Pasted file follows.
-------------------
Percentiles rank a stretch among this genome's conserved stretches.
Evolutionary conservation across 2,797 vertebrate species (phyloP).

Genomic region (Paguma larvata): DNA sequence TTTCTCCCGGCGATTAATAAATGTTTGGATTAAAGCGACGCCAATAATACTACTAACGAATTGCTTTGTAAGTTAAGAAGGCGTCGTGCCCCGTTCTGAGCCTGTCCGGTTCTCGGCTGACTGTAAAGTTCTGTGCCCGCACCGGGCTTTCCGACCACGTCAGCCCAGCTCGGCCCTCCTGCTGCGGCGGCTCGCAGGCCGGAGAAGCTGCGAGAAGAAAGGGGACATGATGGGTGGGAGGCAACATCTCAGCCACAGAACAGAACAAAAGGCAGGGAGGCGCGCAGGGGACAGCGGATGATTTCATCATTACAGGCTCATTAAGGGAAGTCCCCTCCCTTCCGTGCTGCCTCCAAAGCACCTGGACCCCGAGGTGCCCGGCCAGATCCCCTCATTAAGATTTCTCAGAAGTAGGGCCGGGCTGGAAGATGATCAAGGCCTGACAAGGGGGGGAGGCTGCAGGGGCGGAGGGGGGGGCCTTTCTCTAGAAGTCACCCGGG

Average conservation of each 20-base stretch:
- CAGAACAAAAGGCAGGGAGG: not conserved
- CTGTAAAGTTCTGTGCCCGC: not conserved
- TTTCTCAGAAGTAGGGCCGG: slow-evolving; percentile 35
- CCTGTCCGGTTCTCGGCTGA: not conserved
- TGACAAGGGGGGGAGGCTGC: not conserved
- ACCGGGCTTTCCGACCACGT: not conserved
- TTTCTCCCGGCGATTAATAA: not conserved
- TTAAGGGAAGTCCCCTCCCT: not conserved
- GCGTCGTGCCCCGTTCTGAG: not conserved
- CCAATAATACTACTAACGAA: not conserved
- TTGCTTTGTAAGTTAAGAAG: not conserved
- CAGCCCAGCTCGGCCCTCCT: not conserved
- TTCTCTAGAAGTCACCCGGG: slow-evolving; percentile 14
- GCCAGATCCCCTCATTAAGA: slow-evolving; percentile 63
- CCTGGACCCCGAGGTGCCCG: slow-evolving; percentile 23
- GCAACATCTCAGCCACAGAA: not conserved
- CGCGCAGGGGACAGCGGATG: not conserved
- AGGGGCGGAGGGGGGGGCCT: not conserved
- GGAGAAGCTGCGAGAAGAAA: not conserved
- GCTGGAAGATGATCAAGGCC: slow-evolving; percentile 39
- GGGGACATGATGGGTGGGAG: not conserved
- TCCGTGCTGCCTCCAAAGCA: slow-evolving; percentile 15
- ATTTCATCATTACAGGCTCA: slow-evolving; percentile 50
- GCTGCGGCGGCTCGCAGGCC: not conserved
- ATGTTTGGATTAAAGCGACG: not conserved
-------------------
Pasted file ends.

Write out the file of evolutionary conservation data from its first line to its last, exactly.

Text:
Percentiles rank a stretch among this genome's conserved stretches.
Evolutionary conservation across 2,797 vertebrate species (phyloP).

Genomic region (Paguma larvata): DNA sequence TTTCTCCCGGCGATTAATAAATGTTTGGATTAAAGCGACGCCAATAATACTACTAACGAATTGCTTTGTAAGTTAAGAAGGCGTCGTGCCCCGTTCTGAGCCTGTCCGGTTCTCGGCTGACTGTAAAGTTCTGTGCCCGCACCGGGCTTTCCGACCACGTCAGCCCAGCTCGGCCCTCCTGCTGCGGCGGCTCGCAGGCCGGAGAAGCTGCGAGAAGAAAGGGGACATGATGGGTGGGAGGCAACATCTCAGCCACAGAACAGAACAAAAGGCAGGGAGGCGCGCAGGGGACAGCGGATGATTTCATCATTACAGGCTCATTAAGGGAAGTCCCCTCCCTTCCGTGCTGCCTCCAAAGCACCTGGACCCCGAGGTGCCCGGCCAGATCCCCTCATTAAGATTTCTCAGAAGTAGGGCCGGGCTGGAAGATGATCAAGGCCTGACAAGGGGGGGAGGCTGCAGGGGCGGAGGGGGGGGCCTTTCTCTAGAAGTCACCCGGG

Average conservation of each 20-base stretch:
- CAGAACAAAAGGCAGGGAGG: not conserved
- CTGTAAAGTTCTGTGCCCGC: not conserved
- TTTCTCAGAAGTAGGGCCGG: slow-evolving; percentile 35
- CCTGTCCGGTTCTCGGCTGA: not conserved
- TGACAAGGGGGGGAGGCTGC: not conserved
- ACCGGGCTTTCCGACCACGT: not conserved
- TTTCTCCCGGCGATTAATAA: not conserved
- TTAAGGGAAGTCCCCTCCCT: not conserved
- GCGTCGTGCCCCGTTCTGAG: not conserved
- CCAATAATACTACTAACGAA: not conserved
- TTGCTTTGTAAGTTAAGAAG: not conserved
- CAGCCCAGCTCGGCCCTCCT: not conserved
- TTCTCTAGAAGTCACCCGGG: slow-evolving; percentile 14
- GCCAGATCCCCTCATTAAGA: slow-evolving; percentile 63
- CCTGGACCCCGAGGTGCCCG: slow-evolving; percentile 23
- GCAACATCTCAGCCACAGAA: not conserved
- CGCGCAGGGGACAGCGGATG: not conserved
- AGGGGCGGAGGGGGGGGCCT: not conserved
- GGAGAAGCTGCGAGAAGAAA: not conserved
- GCTGGAAGATGATCAAGGCC: slow-evolving; percentile 39
- GGGGACATGATGGGTGGGAG: not conserved
- TCCGTGCTGCCTCCAAAGCA: slow-evolving; percentile 15
- ATTTCATCATTACAGGCTCA: slow-evolving; percentile 50
- GCTGCGGCGGCTCGCAGGCC: not conserved
- ATGTTTGGATTAAAGCGACG: not conserved